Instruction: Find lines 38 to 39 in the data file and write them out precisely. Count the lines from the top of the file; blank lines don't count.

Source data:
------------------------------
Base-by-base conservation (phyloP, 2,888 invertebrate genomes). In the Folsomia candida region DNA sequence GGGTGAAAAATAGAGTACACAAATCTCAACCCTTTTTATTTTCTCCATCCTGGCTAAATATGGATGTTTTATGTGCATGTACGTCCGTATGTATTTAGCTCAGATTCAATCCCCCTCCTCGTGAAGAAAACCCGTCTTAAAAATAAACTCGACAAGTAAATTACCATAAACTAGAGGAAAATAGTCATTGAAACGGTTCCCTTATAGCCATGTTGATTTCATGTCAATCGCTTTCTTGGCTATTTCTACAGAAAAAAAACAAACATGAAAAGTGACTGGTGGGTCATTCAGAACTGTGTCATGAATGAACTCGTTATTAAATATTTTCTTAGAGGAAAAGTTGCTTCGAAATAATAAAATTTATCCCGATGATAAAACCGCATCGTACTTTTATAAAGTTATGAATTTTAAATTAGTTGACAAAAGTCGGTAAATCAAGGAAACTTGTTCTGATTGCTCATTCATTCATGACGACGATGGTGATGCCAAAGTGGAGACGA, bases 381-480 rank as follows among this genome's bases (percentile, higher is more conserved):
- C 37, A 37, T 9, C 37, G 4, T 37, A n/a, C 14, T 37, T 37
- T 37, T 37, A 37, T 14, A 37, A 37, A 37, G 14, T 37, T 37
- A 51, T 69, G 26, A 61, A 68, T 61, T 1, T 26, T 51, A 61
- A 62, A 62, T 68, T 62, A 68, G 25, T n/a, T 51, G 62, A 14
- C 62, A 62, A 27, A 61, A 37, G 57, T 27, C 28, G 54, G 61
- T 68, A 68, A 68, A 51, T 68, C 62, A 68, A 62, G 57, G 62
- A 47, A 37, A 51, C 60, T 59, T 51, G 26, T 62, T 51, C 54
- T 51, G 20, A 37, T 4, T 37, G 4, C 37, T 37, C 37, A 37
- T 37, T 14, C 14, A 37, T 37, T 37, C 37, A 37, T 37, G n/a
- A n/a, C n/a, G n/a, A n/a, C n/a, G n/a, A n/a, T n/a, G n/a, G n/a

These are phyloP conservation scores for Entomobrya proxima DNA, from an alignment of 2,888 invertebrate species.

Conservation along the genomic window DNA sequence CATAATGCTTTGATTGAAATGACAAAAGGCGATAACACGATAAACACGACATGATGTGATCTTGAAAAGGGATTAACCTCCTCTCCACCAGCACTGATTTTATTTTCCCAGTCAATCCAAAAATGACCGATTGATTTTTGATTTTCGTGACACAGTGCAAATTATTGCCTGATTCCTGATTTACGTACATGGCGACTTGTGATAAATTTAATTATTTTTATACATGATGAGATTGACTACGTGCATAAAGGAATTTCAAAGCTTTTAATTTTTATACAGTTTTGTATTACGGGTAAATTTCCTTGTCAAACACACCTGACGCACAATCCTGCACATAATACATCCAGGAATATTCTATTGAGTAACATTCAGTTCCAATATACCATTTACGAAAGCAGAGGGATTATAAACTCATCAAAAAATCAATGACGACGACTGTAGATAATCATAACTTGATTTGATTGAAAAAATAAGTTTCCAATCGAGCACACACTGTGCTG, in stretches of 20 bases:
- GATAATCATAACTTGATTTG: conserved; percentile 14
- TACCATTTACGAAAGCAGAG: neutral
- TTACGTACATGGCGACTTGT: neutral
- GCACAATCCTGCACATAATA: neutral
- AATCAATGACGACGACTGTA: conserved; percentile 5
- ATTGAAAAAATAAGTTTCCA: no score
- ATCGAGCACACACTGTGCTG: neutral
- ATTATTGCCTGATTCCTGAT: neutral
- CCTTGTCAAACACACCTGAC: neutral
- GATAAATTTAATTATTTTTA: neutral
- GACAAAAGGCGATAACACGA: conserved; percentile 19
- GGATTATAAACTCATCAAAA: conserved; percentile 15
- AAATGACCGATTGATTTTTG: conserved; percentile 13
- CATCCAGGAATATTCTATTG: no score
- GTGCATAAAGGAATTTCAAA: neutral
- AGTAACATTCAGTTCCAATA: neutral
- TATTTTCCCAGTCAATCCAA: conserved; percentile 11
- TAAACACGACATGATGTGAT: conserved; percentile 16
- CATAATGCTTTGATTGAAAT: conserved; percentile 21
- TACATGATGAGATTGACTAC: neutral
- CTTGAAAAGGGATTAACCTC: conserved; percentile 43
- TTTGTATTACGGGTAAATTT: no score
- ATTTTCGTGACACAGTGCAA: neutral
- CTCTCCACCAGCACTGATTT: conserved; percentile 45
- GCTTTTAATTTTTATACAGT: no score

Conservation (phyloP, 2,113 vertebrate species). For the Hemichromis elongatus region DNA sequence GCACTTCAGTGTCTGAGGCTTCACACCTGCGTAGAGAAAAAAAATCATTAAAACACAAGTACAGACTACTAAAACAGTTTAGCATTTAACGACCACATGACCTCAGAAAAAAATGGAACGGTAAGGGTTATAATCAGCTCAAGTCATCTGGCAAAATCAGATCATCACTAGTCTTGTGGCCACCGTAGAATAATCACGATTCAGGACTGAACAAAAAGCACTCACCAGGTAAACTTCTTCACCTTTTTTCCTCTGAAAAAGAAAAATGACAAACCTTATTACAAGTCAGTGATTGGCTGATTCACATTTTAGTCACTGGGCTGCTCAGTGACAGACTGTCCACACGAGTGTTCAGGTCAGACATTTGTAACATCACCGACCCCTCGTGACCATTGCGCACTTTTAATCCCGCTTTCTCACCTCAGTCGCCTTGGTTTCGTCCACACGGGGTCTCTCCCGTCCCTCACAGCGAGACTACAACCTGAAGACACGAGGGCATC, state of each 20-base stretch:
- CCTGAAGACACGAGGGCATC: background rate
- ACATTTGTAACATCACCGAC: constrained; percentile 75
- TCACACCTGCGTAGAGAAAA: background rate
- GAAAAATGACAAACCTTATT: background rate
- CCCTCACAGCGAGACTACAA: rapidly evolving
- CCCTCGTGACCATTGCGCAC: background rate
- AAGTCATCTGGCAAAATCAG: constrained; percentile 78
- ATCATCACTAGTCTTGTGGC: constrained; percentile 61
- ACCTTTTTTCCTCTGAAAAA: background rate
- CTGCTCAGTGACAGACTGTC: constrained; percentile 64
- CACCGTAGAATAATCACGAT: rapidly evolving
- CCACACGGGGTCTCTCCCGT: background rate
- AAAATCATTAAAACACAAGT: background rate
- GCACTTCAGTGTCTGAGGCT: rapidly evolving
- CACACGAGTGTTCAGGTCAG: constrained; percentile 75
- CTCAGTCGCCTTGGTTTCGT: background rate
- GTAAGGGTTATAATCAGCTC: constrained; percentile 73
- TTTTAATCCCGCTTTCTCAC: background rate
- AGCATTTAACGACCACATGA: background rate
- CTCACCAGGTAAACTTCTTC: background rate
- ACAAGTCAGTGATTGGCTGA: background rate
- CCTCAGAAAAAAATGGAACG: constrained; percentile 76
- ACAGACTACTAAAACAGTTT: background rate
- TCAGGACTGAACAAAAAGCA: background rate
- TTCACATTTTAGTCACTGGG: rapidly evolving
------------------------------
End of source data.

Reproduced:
- GCTTTTAATTTTTATACAGT: no score

Conservation (phyloP, 2,113 vertebrate species). For the Hemichromis elongatus region DNA sequence GCACTTCAGTGTCTGAGGCTTCACACCTGCGTAGAGAAAAAAAATCATTAAAACACAAGTACAGACTACTAAAACAGTTTAGCATTTAACGACCACATGACCTCAGAAAAAAATGGAACGGTAAGGGTTATAATCAGCTCAAGTCATCTGGCAAAATCAGATCATCACTAGTCTTGTGGCCACCGTAGAATAATCACGATTCAGGACTGAACAAAAAGCACTCACCAGGTAAACTTCTTCACCTTTTTTCCTCTGAAAAAGAAAAATGACAAACCTTATTACAAGTCAGTGATTGGCTGATTCACATTTTAGTCACTGGGCTGCTCAGTGACAGACTGTCCACACGAGTGTTCAGGTCAGACATTTGTAACATCACCGACCCCTCGTGACCATTGCGCACTTTTAATCCCGCTTTCTCACCTCAGTCGCCTTGGTTTCGTCCACACGGGGTCTCTCCCGTCCCTCACAGCGAGACTACAACCTGAAGACACGAGGGCATC, state of each 20-base stretch: